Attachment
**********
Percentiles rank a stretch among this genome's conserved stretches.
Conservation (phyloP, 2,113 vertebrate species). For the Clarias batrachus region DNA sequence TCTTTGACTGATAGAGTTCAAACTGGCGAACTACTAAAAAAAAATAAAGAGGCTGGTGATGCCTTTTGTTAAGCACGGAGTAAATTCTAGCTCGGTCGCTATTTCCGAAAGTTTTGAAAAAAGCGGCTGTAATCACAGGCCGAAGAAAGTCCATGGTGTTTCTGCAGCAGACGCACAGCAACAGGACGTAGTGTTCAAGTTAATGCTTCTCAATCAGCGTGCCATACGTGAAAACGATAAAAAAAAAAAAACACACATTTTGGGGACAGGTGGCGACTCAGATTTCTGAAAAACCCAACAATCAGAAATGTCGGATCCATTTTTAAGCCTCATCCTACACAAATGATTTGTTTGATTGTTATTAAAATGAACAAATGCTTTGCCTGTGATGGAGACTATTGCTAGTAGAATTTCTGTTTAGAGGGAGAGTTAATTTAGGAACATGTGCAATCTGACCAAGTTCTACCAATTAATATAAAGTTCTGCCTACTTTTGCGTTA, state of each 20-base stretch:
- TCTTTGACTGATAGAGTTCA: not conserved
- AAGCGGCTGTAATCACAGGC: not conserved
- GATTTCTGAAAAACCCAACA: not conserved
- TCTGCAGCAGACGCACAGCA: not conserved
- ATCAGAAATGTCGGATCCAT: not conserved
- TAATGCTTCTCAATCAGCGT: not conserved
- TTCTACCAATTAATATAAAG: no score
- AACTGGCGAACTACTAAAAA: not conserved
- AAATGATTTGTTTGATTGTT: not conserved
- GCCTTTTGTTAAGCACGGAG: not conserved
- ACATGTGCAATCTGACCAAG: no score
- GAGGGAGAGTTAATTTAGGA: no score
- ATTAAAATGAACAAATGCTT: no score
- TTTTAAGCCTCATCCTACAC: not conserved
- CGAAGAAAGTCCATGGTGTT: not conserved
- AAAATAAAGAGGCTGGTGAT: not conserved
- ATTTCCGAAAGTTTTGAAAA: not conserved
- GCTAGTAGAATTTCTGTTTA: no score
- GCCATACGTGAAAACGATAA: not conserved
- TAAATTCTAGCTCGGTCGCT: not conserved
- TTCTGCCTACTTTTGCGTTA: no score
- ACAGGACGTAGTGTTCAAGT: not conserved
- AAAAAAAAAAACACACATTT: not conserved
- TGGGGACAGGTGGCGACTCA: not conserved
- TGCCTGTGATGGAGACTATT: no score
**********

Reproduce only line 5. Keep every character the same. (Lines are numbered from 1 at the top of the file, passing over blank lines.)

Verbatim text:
- GATTTCTGAAAAACCCAACA: not conserved